Publican blasts council over road closure

From right, Andrew Balderson, Amanda Kenney and Jake Balderson with staff members George Stores and Mark Flynn. (140302AM1)
From right, Andrew Balderson, Amanda Kenney and Jake Balderson with staff members George Stores and Mark Flynn. (140302AM1)

The owner of a Ripon pub has blasted council officials for failing to consult him on the month-long closure of the road outside his business.

Andrew Balderson, who runs the Black a Moor Inn on the B6265 Ripon to Boroughbridge road with his family, only discovered it was going to be shut for culvert repairs after reading last week’s Ripon Gazette.

Mr Balderson, who employs 11 people with his partner Amanda Kenney and son Jake, 25, fears the closure – from Friday, March 14, to Friday, April 11 – will drastically reduce trade.

“Nobody has been to talk to me.

“I just feel we’ve been kicked in the teeth,” said Mr Balderson, who took over the pub 12 months ago.

The B6265 has had temporary traffic lights for several months to ensure the safety of road users after North Yorkshire County Council was alerted to the damaged culvert on October 23.

A spokesman for the council said inspections revealed a new culvert was required and the four weeks of work will involve the old brick culvert being replaced with pre-cast box culvert units, and some road reconstruction.

Mr Balderson said: “I understand and accept that the road needs to be closed.

“My main concern is there has been no contact with me.”

The county council says all lorry and major traffic will be diverted via the A61 and A1(M).

Local traffic and non-motorised vehicles will be diverted via Pasture Lane and Skelton Lane.

The roadworks are due to finish before the racing season starts at Ripon Racecourse and events begin at Newby Hall.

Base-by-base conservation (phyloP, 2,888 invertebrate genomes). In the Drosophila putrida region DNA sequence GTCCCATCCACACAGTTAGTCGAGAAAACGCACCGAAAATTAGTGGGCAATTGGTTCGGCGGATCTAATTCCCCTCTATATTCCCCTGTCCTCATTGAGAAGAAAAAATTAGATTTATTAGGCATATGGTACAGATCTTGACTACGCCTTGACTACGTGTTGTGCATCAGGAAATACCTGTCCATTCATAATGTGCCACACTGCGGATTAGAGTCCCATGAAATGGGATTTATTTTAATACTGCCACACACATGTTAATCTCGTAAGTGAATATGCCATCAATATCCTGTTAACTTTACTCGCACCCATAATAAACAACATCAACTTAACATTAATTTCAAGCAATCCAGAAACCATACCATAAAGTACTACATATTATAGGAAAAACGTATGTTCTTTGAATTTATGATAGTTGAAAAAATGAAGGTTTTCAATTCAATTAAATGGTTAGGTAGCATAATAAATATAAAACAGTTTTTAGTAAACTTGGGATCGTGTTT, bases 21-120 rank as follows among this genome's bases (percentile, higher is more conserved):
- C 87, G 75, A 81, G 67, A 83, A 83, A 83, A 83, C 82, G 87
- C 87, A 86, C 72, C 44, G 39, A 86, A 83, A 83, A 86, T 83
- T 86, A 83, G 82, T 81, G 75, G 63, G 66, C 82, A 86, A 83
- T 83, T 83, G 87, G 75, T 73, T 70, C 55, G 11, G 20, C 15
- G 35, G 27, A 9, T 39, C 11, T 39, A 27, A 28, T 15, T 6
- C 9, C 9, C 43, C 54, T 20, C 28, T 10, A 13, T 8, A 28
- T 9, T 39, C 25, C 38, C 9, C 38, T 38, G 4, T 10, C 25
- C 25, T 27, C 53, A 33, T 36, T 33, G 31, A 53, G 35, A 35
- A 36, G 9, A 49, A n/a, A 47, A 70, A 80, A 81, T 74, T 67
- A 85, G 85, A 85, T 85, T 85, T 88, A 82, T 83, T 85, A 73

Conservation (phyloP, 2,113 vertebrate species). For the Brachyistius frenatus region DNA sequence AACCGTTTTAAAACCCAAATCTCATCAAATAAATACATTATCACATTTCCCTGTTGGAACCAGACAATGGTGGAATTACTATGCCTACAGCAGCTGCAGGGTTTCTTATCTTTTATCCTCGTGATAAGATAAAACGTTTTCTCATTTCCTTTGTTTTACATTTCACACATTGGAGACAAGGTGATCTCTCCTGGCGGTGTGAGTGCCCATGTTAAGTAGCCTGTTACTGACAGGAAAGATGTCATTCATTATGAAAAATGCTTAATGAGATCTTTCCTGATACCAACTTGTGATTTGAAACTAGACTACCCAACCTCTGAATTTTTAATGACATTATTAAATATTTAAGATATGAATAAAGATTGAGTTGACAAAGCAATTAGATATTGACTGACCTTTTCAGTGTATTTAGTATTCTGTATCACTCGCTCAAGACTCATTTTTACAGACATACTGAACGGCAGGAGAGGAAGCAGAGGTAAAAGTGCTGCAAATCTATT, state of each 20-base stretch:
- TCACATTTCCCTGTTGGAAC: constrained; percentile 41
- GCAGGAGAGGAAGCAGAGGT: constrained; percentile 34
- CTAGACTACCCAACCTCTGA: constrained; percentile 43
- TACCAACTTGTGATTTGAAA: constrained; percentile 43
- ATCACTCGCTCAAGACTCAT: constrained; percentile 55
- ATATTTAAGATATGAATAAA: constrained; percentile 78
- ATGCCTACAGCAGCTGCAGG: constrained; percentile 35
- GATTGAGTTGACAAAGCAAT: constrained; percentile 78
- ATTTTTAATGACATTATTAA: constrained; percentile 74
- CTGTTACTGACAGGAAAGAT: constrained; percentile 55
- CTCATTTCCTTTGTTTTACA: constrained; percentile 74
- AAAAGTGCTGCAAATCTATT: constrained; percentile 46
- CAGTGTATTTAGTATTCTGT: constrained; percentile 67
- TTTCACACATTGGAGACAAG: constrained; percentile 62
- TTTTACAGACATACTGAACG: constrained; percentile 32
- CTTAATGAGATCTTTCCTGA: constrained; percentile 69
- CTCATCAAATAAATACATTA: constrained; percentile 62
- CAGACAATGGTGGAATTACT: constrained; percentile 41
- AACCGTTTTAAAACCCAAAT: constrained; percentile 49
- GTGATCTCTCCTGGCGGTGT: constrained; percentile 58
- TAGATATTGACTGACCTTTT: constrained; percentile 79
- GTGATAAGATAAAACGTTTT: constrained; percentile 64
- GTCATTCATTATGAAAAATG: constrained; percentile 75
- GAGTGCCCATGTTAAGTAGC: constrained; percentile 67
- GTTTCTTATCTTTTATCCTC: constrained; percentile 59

Mr Balderson said: “I don’t even know if they will put a sign at each end saying ‘Access to the Black a Moor – follow the diversion signs’. Nobody seems to want to bother. There’s been no communication.” The pub owner says his business needs to serve 600 meals a week to keep things on an even keel and relies heavily on passing trade.

“The inn also has five rooms, which enjoy a 70 per cent occupancy rate.

“The closure is definitely going to affect bums on seats for meals,” said Mr Balderson.

“We had 22 bookings for Sunday but ended up doing 110 meals for the day – that’s from people passing by.

“If I’m doing no business I can’t afford to pay my staff.”

Mr Balderson said he had been told that during a previous closure of the B6265 in 1979 a temporary bridge was put across a field to maintain traffic flow and wondered if the county council had explored this possibility.

No-one from North Yorkshire County Council was available for comment on the issues raised by Mr Balderson before the Gazette went to press but the authority said it would issue a statement next week.